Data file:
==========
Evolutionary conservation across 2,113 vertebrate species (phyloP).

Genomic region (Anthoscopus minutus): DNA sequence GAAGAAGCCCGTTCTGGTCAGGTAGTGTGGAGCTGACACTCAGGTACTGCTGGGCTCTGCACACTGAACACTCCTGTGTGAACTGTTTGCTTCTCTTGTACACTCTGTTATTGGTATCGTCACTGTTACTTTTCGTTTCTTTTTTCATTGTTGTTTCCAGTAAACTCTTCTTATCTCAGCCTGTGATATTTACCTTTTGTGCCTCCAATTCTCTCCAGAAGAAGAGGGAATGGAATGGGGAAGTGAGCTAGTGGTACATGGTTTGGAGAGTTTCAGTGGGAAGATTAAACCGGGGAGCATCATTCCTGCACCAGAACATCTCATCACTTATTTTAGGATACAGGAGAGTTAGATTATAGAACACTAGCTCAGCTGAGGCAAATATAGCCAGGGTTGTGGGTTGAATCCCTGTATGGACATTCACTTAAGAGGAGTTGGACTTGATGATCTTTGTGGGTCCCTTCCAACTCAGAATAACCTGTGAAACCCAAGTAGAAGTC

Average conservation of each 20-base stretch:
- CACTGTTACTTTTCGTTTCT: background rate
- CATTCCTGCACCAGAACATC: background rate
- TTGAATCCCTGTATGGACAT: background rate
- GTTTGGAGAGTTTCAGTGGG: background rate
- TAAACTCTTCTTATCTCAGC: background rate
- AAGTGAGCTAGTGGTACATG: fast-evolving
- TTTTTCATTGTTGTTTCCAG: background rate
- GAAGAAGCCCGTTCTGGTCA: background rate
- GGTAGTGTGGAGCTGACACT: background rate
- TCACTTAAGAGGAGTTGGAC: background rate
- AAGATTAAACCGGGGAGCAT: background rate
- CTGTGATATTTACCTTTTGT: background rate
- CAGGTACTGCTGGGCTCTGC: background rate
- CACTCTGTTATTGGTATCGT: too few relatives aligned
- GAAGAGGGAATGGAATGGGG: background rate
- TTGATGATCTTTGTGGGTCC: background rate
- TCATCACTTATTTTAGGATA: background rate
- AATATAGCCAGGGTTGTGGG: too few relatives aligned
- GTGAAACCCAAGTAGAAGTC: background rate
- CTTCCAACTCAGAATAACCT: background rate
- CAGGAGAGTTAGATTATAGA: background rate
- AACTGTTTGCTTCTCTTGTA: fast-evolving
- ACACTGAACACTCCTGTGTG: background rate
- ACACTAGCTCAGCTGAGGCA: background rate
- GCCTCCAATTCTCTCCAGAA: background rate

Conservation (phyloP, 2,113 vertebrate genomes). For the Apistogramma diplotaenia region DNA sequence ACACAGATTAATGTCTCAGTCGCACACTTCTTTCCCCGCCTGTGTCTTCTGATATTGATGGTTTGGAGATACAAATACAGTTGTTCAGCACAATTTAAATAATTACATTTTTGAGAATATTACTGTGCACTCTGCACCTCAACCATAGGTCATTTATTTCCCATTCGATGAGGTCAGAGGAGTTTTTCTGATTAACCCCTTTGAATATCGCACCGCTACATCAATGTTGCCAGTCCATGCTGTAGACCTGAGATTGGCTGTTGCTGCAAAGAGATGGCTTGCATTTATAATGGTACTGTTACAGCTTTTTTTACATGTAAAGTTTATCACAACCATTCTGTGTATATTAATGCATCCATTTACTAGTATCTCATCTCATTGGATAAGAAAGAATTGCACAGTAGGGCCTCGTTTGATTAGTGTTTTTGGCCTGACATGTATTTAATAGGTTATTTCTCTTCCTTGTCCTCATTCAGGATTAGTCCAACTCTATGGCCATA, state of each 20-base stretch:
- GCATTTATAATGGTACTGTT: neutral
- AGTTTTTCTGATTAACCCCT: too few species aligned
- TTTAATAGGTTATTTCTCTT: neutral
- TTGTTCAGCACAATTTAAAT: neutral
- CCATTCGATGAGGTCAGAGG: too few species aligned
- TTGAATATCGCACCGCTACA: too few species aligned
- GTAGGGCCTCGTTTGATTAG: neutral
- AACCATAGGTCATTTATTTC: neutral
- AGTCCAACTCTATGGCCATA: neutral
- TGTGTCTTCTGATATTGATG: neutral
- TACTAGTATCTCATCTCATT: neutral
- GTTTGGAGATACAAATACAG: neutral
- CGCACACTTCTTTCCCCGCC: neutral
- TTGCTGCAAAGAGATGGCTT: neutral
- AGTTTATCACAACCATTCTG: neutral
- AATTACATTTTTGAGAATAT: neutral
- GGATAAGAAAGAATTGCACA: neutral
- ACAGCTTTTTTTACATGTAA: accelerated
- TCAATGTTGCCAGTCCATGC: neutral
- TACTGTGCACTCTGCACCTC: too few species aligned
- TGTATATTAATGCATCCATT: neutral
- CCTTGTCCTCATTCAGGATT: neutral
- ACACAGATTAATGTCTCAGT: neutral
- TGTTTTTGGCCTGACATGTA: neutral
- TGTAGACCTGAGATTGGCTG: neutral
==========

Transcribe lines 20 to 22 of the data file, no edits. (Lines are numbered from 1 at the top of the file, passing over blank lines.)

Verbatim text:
- TCATCACTTATTTTAGGATA: background rate
- AATATAGCCAGGGTTGTGGG: too few relatives aligned
- GTGAAACCCAAGTAGAAGTC: background rate